With fried chicken or sweet potato rounds
I’m a huge fan of Wagamama but on a student budget, eating out is very much a luxury. To get around this, I decided to recreate Wagamama’s famous Katsu Curry at home. I have tried this recipe a few times using a few different suggestions from the internet as their recipe was a closely guarded secret…
Recently however, Wagamama have published a recipe for Katsu on their Facebook page and so I tried again, adding a few extra bits to it – this is therefore their recipe with a few added extras.
The photos below show a few variations of the recipe (including a half eaten one…)
Katsu sauce: serves 4-5 (appetite depending!)
2 medium onions – chopped small
1 garlic clove (or 1 tsp of lazy garlic)
2.5cm piece of ginger – peeled and grated
1 tsp of turmeric
2 tbsp curry powder
1 tbsp of plain flour
300ml chicken or vegetable stock
1 can of coconut milk
1 tsp light soy sauce
1 carrot – chopped very finely
1 small sweet potato – mashed
1-2 chicken breast or 2-3 large sweet potatoes (serves 3 or 4 depending on appetite)
2-3 tbsp flour
1 egg – whisked
Cornflakes – crushed – you will need enough to coat the chicken/vegetables
4-5 tbsp Vegetable oil
- Chop the onion and garlic and place in a pan over a medium heat with approx. 2 tbsp of vegetable oil. Saute gently until they are soft.
- Add the chopped carrot, ginger and spices. I use a hand blender to combine the curry at the end so the carrot can be roughly chopped. Stir gently for a few minutes to circulate the spices.
- Add the flour and spread it over the pan to cook it out. I used a heavy bottomed pan to make sure the flour didn’t burn. This will only take a couple of minutes.
- In the meantime, make up the 300ml stock then add to the pan. Allow it to simmer but not boil.
- Add the coconut milk, stir everything together and then place a lid on the pan and allow it to gently simmer.
- Whilst the curry cooks, the veg or chicken can be prepared.
- After 20-30 minutes, the sauce should thicken up – the thickness of the curry depends on personal preference so if you like it runnier, cook it for slightly less time; if you prefer it thicker, cook it for a little longer to boil off some more of the moisture.
- Add the mashed sweet potato and then use a hand blender to blend the curry until smooth. This step is optional, depending on personal preference.
- Once the curry has reached the desired thickness and smoothness, it is ready to serve. It can be eaten with rice and fried chicken or vegetables, or added to other dishes.
- Before starting the prep, I whisked the egg in a bowl, crushed the cornflakes in another bowl, and had a plate at the ready to lie the coated chicken on. I kept the flour in a small pot next to the chopping board that I could dip into as needed. When handling raw chicken, it’s good to have everything at arms reach to avoid contamination of anything else – if doing the fried chicken and vegetables in the same dish, make sure to coat the vegetables first to avoid cross contamination with the chicken.
- Slice the chicken breast open along its length and lay it flat on a chopping board. (There may be a smaller piece of chicken on its underside that comes off easily – I removed this part and then sliced the main breast flat across the middle in two, giving 3 parts from each breast.) Repeat for each breast.
- Sprinkle a little bit of flour over the chicken and use fingers to rub it in. The chicken should be very lightly coated in the flour and feel dry-ish to the touch, but no flour should come off of it when it is lifted. I shook each bit of chicken lightly to remove the excess.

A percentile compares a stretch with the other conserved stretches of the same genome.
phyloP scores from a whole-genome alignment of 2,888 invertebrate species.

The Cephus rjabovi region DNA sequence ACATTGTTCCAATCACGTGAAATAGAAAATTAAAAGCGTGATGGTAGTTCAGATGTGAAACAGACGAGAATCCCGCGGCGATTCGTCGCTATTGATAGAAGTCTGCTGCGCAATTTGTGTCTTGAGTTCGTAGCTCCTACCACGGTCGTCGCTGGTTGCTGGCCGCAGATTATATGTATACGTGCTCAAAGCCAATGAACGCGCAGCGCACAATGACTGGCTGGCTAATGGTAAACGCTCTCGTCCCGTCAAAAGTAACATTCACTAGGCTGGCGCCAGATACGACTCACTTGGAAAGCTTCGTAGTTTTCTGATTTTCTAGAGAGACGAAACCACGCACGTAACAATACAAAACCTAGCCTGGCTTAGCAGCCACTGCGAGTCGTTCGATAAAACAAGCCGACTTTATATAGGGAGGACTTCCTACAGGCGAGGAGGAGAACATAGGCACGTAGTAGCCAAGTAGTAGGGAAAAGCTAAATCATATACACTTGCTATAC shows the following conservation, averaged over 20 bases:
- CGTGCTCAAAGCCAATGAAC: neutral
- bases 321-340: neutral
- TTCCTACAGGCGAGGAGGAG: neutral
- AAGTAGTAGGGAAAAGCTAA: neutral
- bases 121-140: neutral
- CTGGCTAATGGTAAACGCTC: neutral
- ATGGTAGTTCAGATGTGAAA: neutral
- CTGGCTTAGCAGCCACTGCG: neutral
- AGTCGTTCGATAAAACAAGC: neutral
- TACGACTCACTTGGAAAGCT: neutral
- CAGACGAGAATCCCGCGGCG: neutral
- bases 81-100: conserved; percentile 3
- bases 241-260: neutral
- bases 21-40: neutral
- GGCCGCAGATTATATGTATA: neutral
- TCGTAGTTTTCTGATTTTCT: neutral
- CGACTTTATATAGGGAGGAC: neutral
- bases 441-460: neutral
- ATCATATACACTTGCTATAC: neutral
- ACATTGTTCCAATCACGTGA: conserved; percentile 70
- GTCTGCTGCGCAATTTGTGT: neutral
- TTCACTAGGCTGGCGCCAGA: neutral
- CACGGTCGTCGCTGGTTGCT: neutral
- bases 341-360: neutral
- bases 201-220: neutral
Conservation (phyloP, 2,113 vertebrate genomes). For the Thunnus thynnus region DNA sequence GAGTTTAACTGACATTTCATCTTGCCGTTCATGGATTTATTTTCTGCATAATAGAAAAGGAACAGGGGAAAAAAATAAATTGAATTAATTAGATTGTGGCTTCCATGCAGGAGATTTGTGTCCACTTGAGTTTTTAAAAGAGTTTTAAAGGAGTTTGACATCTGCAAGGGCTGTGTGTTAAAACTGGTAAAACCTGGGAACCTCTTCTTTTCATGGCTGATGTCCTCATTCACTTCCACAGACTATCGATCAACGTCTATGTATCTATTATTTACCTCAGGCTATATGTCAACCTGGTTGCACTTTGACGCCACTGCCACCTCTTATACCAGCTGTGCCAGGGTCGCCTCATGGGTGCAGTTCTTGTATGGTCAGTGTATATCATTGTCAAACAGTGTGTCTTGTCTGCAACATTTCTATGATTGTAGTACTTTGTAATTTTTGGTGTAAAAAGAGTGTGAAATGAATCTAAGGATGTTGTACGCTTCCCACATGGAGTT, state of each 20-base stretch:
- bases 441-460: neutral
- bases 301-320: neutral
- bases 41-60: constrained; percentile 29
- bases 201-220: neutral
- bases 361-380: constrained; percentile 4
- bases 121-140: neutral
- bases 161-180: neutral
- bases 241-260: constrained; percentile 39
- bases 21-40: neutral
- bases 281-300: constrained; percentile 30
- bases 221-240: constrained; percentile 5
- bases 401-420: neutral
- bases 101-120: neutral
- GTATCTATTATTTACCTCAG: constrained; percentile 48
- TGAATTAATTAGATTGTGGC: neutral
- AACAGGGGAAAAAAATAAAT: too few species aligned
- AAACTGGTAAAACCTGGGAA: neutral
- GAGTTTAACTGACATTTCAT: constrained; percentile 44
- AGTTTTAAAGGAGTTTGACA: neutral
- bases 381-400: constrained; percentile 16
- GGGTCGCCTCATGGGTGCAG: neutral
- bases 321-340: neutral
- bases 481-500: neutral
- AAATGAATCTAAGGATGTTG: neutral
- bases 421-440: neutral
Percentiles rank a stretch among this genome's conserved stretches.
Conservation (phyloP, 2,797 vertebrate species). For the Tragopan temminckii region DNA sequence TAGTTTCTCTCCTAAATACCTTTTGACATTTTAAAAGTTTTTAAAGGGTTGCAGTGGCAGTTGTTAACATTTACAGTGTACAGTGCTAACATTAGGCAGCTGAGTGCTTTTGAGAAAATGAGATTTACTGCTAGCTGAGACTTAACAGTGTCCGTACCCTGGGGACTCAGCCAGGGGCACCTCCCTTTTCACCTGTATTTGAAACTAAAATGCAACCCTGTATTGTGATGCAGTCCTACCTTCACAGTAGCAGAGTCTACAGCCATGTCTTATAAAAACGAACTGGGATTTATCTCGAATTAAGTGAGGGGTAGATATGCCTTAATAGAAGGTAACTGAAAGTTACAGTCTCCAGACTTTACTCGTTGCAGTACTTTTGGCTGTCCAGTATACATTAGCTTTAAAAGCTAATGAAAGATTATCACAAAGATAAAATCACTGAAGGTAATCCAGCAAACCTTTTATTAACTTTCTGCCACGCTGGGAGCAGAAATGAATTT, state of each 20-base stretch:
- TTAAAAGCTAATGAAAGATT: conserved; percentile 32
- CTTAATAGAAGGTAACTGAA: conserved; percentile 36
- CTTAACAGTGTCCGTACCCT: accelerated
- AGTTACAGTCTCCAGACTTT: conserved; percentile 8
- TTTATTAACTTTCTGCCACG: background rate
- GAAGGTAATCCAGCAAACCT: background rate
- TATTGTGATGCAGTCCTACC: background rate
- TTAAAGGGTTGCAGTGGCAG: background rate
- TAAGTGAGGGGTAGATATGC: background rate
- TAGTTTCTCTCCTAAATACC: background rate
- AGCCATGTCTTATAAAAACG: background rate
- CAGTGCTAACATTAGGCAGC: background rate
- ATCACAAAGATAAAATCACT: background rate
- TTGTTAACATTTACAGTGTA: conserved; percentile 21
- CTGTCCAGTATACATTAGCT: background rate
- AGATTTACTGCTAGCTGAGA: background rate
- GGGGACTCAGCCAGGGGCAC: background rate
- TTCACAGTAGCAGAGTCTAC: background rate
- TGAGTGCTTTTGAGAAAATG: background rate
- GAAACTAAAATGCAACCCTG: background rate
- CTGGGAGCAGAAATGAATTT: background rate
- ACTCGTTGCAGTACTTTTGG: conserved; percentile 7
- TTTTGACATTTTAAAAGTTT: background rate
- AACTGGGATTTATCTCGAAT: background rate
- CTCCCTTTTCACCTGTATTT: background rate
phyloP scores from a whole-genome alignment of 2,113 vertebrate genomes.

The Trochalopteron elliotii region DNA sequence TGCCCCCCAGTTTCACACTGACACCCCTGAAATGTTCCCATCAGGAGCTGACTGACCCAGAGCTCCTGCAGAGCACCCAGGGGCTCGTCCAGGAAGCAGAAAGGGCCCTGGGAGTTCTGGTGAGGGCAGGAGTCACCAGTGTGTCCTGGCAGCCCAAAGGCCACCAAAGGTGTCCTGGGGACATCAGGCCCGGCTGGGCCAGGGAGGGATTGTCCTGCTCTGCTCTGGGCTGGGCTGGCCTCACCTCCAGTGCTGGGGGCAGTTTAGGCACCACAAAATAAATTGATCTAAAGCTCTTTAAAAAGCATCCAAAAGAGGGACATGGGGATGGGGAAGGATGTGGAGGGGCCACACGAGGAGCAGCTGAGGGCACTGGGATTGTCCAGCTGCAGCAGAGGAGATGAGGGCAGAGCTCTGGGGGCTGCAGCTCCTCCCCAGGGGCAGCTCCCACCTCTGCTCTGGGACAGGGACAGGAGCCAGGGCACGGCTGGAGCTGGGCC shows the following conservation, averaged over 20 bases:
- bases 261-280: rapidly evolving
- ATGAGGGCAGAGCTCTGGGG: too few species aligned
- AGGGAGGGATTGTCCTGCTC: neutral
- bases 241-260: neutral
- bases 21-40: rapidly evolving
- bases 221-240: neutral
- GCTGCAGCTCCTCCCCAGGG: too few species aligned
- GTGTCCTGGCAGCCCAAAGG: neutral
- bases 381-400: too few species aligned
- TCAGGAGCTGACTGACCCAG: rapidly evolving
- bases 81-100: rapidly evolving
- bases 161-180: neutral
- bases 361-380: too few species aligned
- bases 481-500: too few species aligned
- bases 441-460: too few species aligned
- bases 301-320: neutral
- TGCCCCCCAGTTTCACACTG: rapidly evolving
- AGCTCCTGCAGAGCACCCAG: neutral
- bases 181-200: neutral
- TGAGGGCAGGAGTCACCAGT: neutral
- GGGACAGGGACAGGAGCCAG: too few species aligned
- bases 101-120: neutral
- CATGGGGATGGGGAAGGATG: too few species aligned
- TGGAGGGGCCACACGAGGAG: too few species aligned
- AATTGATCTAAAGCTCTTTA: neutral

- Dip the floured chicken into the egg mix, gently shake off any excess and then place it in the bowl of cornflakes. The cornflakes should be crushed to a fine powder, with a few slightly bigger pieces left. Roll the chicken in the cornflakes until coated, then transfer to the plate.
- I found that the cornflakes did not always stick to the chicken and so, if there are gaps leftover, sprinkle a few cornflakes onto the chicken whilst it is on the plate and used the back of your hand to press them on.
- Repeat for each bit of chicken until all the pieces are coated.
- Cover the base of a small pan with vegetable or sunflower oil and heat it over a medium heat for a few minutes. Once it is hot, place the chicken in the pan and cook for 5-8 minutes before flipping and cooking for a further few minutes. Make sure that the chicken is cooked fully before removing from the pan.
- Preparing the vegetables can be done by the same process as the chicken once they are cooked.
- Start by peeling the sweet potato and slicing the potato into equal-ish sized rounds. You can use any vegetables that you want for this – Wagamama use aubergine, butternut squash and sweet potato however this can be changed to suit different tastes! Make sure to prepare enough sweet potato for the main dish plus a little extra to add to the curry.
- Once sliced, boil the sweet potato for 8-10 minutes in a pan over medium heat until a fork can just go through them. Careful not to overcook the potato as it becomes very difficult to work with if it is too soft.
- Once cooked, select the pieces that you’d like to be used for the main part of the dish and drain and cool it. Then, coat it in breadcrumbs following the same method as the chicken. The potato can be a little crumbly and fall apart so be really gentle with it.
- Mash the remaining sweet potato and add to the curry sauce, stirring it through well.
- Once coated, the sweet potato can be fried the same as the chicken, although it will only need a few minutes on each side to cook the batter. Once golden and crispy, remove from the pan and place on a piece of clean kitchen towel to soak up any excess oil.
- Once the fried chicken or veg is ready, place on a plate with rice and pour the Katsu sauce across them both. Serve with a side salad and soy sauce, or just enjoy on its own.